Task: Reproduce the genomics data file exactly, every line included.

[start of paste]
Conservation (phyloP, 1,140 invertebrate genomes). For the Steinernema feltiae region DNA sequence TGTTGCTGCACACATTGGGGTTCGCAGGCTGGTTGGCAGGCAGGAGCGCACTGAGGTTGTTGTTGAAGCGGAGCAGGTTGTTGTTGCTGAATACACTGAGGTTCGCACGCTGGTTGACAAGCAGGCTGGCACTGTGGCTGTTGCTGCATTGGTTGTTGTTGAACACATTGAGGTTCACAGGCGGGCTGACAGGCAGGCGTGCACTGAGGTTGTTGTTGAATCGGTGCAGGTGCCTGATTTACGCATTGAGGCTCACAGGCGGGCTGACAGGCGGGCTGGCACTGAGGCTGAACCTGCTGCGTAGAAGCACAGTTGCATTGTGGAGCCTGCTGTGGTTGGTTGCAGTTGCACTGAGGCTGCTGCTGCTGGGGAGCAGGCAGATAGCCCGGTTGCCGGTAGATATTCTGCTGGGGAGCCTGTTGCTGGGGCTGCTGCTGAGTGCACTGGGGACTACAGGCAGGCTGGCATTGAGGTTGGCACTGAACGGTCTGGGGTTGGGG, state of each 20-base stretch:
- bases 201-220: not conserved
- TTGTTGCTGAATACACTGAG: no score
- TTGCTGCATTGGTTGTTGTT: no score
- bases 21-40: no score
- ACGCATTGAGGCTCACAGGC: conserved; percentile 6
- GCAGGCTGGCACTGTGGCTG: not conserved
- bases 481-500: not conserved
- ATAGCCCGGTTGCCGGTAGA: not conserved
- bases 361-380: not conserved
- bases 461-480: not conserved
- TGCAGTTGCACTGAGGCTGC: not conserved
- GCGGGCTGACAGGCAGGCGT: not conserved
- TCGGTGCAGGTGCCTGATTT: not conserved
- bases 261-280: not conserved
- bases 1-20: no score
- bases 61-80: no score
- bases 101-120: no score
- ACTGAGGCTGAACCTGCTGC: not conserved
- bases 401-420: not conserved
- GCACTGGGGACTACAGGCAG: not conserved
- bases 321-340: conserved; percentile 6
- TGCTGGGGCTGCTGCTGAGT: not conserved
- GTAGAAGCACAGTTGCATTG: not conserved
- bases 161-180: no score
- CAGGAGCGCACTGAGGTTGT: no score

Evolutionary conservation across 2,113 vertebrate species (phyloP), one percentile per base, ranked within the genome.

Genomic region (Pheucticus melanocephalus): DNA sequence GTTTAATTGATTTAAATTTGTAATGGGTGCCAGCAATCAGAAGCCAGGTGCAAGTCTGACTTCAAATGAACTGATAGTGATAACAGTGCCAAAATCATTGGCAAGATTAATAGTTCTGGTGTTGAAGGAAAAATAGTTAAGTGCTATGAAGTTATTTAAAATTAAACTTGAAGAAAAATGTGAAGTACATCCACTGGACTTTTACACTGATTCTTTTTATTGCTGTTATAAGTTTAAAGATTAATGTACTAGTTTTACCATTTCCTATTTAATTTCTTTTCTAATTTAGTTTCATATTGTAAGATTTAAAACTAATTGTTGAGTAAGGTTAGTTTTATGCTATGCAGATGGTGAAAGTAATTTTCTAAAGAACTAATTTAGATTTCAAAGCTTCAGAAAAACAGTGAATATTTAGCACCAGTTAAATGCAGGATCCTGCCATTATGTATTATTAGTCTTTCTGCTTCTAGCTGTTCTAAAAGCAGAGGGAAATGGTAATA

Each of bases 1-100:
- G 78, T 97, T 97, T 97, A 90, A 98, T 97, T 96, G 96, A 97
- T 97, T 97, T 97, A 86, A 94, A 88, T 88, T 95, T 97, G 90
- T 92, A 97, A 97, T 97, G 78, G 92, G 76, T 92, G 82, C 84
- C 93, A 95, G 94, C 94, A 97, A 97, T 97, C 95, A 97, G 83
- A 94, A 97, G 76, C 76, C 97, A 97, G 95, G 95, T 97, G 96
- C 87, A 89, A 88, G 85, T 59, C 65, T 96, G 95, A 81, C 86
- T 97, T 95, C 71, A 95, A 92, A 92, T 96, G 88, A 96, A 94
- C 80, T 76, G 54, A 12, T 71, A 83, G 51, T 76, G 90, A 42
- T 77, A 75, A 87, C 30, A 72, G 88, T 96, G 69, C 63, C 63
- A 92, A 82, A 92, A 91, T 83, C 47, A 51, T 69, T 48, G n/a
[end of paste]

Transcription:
Conservation (phyloP, 1,140 invertebrate genomes). For the Steinernema feltiae region DNA sequence TGTTGCTGCACACATTGGGGTTCGCAGGCTGGTTGGCAGGCAGGAGCGCACTGAGGTTGTTGTTGAAGCGGAGCAGGTTGTTGTTGCTGAATACACTGAGGTTCGCACGCTGGTTGACAAGCAGGCTGGCACTGTGGCTGTTGCTGCATTGGTTGTTGTTGAACACATTGAGGTTCACAGGCGGGCTGACAGGCAGGCGTGCACTGAGGTTGTTGTTGAATCGGTGCAGGTGCCTGATTTACGCATTGAGGCTCACAGGCGGGCTGACAGGCGGGCTGGCACTGAGGCTGAACCTGCTGCGTAGAAGCACAGTTGCATTGTGGAGCCTGCTGTGGTTGGTTGCAGTTGCACTGAGGCTGCTGCTGCTGGGGAGCAGGCAGATAGCCCGGTTGCCGGTAGATATTCTGCTGGGGAGCCTGTTGCTGGGGCTGCTGCTGAGTGCACTGGGGACTACAGGCAGGCTGGCATTGAGGTTGGCACTGAACGGTCTGGGGTTGGGG, state of each 20-base stretch:
- bases 201-220: not conserved
- TTGTTGCTGAATACACTGAG: no score
- TTGCTGCATTGGTTGTTGTT: no score
- bases 21-40: no score
- ACGCATTGAGGCTCACAGGC: conserved; percentile 6
- GCAGGCTGGCACTGTGGCTG: not conserved
- bases 481-500: not conserved
- ATAGCCCGGTTGCCGGTAGA: not conserved
- bases 361-380: not conserved
- bases 461-480: not conserved
- TGCAGTTGCACTGAGGCTGC: not conserved
- GCGGGCTGACAGGCAGGCGT: not conserved
- TCGGTGCAGGTGCCTGATTT: not conserved
- bases 261-280: not conserved
- bases 1-20: no score
- bases 61-80: no score
- bases 101-120: no score
- ACTGAGGCTGAACCTGCTGC: not conserved
- bases 401-420: not conserved
- GCACTGGGGACTACAGGCAG: not conserved
- bases 321-340: conserved; percentile 6
- TGCTGGGGCTGCTGCTGAGT: not conserved
- GTAGAAGCACAGTTGCATTG: not conserved
- bases 161-180: no score
- CAGGAGCGCACTGAGGTTGT: no score

Evolutionary conservation across 2,113 vertebrate species (phyloP), one percentile per base, ranked within the genome.

Genomic region (Pheucticus melanocephalus): DNA sequence GTTTAATTGATTTAAATTTGTAATGGGTGCCAGCAATCAGAAGCCAGGTGCAAGTCTGACTTCAAATGAACTGATAGTGATAACAGTGCCAAAATCATTGGCAAGATTAATAGTTCTGGTGTTGAAGGAAAAATAGTTAAGTGCTATGAAGTTATTTAAAATTAAACTTGAAGAAAAATGTGAAGTACATCCACTGGACTTTTACACTGATTCTTTTTATTGCTGTTATAAGTTTAAAGATTAATGTACTAGTTTTACCATTTCCTATTTAATTTCTTTTCTAATTTAGTTTCATATTGTAAGATTTAAAACTAATTGTTGAGTAAGGTTAGTTTTATGCTATGCAGATGGTGAAAGTAATTTTCTAAAGAACTAATTTAGATTTCAAAGCTTCAGAAAAACAGTGAATATTTAGCACCAGTTAAATGCAGGATCCTGCCATTATGTATTATTAGTCTTTCTGCTTCTAGCTGTTCTAAAAGCAGAGGGAAATGGTAATA

Each of bases 1-100:
- G 78, T 97, T 97, T 97, A 90, A 98, T 97, T 96, G 96, A 97
- T 97, T 97, T 97, A 86, A 94, A 88, T 88, T 95, T 97, G 90
- T 92, A 97, A 97, T 97, G 78, G 92, G 76, T 92, G 82, C 84
- C 93, A 95, G 94, C 94, A 97, A 97, T 97, C 95, A 97, G 83
- A 94, A 97, G 76, C 76, C 97, A 97, G 95, G 95, T 97, G 96
- C 87, A 89, A 88, G 85, T 59, C 65, T 96, G 95, A 81, C 86
- T 97, T 95, C 71, A 95, A 92, A 92, T 96, G 88, A 96, A 94
- C 80, T 76, G 54, A 12, T 71, A 83, G 51, T 76, G 90, A 42
- T 77, A 75, A 87, C 30, A 72, G 88, T 96, G 69, C 63, C 63
- A 92, A 82, A 92, A 91, T 83, C 47, A 51, T 69, T 48, G n/a